Federal Reserve Bank of Atlanta President Dennis Lockhart said the Fed should be ready to consider more monetary easing even while it can’t be expected to eliminate some of the forces impeding economic growth.
“Given the weak data we’ve seen recently and considering the rising concern about chronic slow growth or worse, I don’t think any policy option can be ruled out at the moment,” Lockhart said today a speech in Lafayette, Louisiana. “However, it is important that monetary policy not be seen as a panacea.”
Chairman Ben S. Bernanke said last week the central bank has additional stimulus tools, while not providing details or committing to deploying them. Policy makers will extend a meeting next month to two days to “allow a fuller discussion” of the economy and the Fed’s possible response, he said in a speech at a conference at Jackson Hole, Wyoming.
The Federal Open Market Committee at its Sept. 20-21 meeting will assess a U.S. economy that grew at a 1 percent annual rate from April through June, down from a 1.3 percent prior estimate, revised Commerce Department figures showed last week in Washington. Growth from January until June was weaker than any other six-month period since the recovery began in mid-2009.
“We may find, as economic circumstances evolve, that policy adjustments are required,” Lockhart said to the Greater Lafayette Chamber of Commerce. “In more adverse scenarios, further policy accommodation might be called for. But as of today, I am comfortable with the current stance of policy, especially considering the tensions policy must navigate between the short term” and longer structural adjustments.
Lockhart said in response to audience questions that the central bank should have a significant impact through its pledge to hold interest rates low through at least mid-2013, while the commitment may change should the economy gain strength.
The central bank’s pledge “should have a big influence on the market,” Lockhart said. “Even that is conditional to an extent” and “could be revisited,” he said. “For the most part, we can count on it.”
Lockhart said to reporters after the speech that he doesn’t now favor new monetary policy easing.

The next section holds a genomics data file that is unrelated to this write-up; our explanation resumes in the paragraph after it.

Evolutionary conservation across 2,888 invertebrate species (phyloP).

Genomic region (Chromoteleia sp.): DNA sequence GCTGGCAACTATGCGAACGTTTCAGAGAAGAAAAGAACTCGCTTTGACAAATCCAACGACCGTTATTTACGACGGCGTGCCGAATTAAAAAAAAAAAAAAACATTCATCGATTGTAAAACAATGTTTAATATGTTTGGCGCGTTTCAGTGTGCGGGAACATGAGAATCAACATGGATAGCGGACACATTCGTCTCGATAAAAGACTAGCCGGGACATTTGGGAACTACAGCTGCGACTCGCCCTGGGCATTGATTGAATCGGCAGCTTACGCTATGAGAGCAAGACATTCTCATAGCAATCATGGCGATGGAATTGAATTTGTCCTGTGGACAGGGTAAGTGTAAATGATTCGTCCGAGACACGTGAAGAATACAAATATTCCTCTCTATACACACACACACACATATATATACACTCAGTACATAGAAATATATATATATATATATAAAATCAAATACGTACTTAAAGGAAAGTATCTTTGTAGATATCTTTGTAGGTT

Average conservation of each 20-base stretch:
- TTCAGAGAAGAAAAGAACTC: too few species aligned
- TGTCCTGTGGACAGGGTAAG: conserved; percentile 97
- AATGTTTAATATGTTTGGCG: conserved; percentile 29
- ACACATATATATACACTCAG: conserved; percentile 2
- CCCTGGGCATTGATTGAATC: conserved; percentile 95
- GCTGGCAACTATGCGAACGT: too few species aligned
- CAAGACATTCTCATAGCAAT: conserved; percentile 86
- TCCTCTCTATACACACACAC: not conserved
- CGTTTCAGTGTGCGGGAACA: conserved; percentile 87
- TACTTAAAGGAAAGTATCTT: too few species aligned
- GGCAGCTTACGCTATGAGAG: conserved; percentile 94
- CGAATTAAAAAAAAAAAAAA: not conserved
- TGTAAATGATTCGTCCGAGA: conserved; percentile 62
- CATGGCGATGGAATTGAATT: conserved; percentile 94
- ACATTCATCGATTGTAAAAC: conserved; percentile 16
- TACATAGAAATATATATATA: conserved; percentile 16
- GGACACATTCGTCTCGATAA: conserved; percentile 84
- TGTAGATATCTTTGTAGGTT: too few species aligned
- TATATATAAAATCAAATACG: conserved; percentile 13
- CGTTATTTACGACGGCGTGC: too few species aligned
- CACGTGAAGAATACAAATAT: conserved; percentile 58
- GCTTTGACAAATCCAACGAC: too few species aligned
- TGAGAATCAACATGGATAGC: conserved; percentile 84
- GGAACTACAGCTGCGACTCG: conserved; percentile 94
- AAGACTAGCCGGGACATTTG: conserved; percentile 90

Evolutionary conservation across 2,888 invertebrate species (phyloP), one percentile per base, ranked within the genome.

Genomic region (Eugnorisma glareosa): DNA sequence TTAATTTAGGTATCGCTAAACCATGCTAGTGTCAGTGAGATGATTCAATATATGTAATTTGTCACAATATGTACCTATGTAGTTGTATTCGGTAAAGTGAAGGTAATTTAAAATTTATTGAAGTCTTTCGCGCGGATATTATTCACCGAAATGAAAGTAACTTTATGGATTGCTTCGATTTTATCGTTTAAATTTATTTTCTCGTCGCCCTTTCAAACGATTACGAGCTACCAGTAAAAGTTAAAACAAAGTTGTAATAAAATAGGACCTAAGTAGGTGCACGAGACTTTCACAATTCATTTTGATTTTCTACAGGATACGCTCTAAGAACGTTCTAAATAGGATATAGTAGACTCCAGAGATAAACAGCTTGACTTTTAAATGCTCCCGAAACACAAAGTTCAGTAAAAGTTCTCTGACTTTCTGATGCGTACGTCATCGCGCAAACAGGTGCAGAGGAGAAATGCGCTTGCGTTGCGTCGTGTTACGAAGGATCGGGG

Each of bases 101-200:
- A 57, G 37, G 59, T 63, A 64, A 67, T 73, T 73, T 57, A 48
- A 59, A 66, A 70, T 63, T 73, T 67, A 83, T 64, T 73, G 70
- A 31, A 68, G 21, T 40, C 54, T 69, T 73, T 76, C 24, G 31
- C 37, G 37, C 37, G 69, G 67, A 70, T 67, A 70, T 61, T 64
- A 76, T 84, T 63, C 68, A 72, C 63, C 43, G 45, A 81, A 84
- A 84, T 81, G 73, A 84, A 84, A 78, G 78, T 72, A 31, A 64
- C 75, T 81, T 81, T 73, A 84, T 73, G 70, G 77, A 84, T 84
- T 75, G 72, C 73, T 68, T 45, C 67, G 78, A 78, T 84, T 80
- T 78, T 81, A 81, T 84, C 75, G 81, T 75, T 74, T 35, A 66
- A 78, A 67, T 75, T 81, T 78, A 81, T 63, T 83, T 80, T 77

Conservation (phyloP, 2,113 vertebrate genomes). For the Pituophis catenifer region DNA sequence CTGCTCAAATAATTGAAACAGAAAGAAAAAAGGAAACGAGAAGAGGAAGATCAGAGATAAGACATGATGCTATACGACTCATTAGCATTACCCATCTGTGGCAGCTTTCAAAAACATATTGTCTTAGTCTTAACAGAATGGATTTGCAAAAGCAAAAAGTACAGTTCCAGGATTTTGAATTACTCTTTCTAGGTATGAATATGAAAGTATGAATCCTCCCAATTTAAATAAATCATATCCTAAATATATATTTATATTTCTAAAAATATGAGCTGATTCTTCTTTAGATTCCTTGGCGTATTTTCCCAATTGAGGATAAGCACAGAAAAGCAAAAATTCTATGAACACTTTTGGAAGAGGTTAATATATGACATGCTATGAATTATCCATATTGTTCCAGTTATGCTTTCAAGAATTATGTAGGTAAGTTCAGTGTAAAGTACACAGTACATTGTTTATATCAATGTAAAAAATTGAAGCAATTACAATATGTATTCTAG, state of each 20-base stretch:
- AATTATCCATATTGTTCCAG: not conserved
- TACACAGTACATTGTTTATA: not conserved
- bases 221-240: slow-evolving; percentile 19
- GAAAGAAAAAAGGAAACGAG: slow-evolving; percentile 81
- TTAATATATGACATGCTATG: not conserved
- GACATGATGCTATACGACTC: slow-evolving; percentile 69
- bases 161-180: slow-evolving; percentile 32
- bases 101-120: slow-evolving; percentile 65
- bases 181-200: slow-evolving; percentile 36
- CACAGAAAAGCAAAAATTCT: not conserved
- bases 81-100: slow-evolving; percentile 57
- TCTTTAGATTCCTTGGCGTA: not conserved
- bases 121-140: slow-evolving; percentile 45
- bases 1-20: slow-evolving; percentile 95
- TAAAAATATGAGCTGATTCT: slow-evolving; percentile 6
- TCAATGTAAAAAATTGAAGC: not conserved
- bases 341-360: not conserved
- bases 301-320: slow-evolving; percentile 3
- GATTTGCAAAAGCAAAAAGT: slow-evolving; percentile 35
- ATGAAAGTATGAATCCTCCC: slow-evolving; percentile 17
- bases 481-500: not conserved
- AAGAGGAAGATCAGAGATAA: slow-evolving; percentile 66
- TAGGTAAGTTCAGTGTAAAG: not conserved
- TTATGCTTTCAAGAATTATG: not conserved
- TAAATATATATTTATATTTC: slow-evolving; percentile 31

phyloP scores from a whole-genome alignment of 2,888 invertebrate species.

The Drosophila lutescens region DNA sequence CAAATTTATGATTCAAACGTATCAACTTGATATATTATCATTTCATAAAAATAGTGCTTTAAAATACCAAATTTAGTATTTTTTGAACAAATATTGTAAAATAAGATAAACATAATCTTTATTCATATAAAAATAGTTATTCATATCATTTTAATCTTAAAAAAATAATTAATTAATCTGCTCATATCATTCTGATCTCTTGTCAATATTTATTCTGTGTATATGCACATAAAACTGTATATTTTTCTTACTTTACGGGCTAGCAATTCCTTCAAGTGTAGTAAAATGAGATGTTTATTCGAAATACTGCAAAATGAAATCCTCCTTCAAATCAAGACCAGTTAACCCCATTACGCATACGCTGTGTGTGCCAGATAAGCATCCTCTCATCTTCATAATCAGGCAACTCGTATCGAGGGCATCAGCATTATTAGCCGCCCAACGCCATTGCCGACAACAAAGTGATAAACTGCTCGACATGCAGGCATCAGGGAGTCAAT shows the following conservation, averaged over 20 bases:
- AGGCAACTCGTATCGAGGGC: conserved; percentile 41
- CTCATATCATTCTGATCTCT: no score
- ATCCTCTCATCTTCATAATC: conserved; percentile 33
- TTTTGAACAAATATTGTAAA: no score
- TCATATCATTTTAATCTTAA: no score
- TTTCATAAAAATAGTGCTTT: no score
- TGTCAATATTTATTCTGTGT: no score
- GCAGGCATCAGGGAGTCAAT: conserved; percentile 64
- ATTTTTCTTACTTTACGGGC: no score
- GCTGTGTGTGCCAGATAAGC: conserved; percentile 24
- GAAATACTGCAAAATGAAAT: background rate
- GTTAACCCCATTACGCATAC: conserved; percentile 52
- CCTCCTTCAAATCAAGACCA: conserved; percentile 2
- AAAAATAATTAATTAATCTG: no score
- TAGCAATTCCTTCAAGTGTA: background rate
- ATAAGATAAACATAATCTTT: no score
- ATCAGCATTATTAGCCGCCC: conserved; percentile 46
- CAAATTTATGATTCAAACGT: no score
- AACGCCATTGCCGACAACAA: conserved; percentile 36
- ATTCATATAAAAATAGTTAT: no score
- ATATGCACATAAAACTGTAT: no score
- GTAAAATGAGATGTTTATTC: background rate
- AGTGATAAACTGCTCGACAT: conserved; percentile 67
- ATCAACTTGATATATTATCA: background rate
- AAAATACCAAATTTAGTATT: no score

“Let’s get a bit more data,” he said. “I just think we should not yet fully jump to conclusions. We need to give the situation more time.”
The Standard & Poor’s 500 stock index rose 0.1 percent to 1,213.67 at 3:31 p.m. in New York, while yields on 10-year Treasuries increased five basis points to 2.226 percent, according to Bloomberg Bond Trader prices.
The Atlanta Fed leader also told reporters that a third round of bond purchases by the Fed, or quantitative easing, may not be the best treatment for the economy now. Signs of a recession or “deflationary pressures” would be needed for the approval of more asset purchases, he said.
The Atlanta Fed chief said he was “a bit cautious” about an idea of using the unemployment rate as a guide for when the Fed should tighten policy. Such an approach may suggest the central bank is targeting an employment level, even though job growth hinges on factors other than monetary policy.
The Atlanta Fed has revised down its growth forecasts for this year and next, Lockhart said. Reduction of debt by consumers and businesses, financial system repair and fiscal policy changes are inhibiting the recovery, he said.
“Temporary factors, such as spiking commodity prices and supply chain disruptions related to Japan’s natural disaster, held back economic activity earlier this year,” he said. “But the slowdown cannot be explained by those factors alone” and the “downside risks to growth have risen notably.”
Fed officials are split on whether to do more. Chicago Fed President Charles Evans said yesterday in a CNBC interview “I would favor more accommodation.” He also called for specifying “markers” for unemployment and inflation that would be needed to raise interest rates from near zero.
Any new easing could face more opposition from some Fed presidents. Dallas Fed President Richard Fisher, Charles Plosser of Philadelphia and Narayana Kocherlakota of Minneapolis voted against the August statement that pledged to keep interest rates near zero at least until mid-2013. The last time three voters dissented was on Nov. 17, 1992, under Bernanke’s predecessor, Alan Greenspan.
Disappointing job growth is limiting consumer spending, which accounts for 70 percent of output growth, the Atlanta Fed official said.
“Higher cost of living and the weak labor market are likely to have discouraged consumers from increasing expenditures,” he said. “The consumer spending numbers for July were a bit higher than expectations, but still not at a level that would make for a robust recovery.”
Payrolls climbed by 70,000 workers in August after a 117,000 increase in July, and the unemployment rate held at 9.1 percent, according to the median forecast of economists surveyed by Bloomberg News before Labor Department data Sept. 2.
Lockhart, 64, a former Georgetown University professor, has led the Atlanta Fed since 2007. Fed presidents rotate voting on monetary policy with Lockhart next voting in 2012. The Atlanta Fed district includes Alabama, Florida, Georgia, and portions of Louisiana, Mississippi, and Tennessee.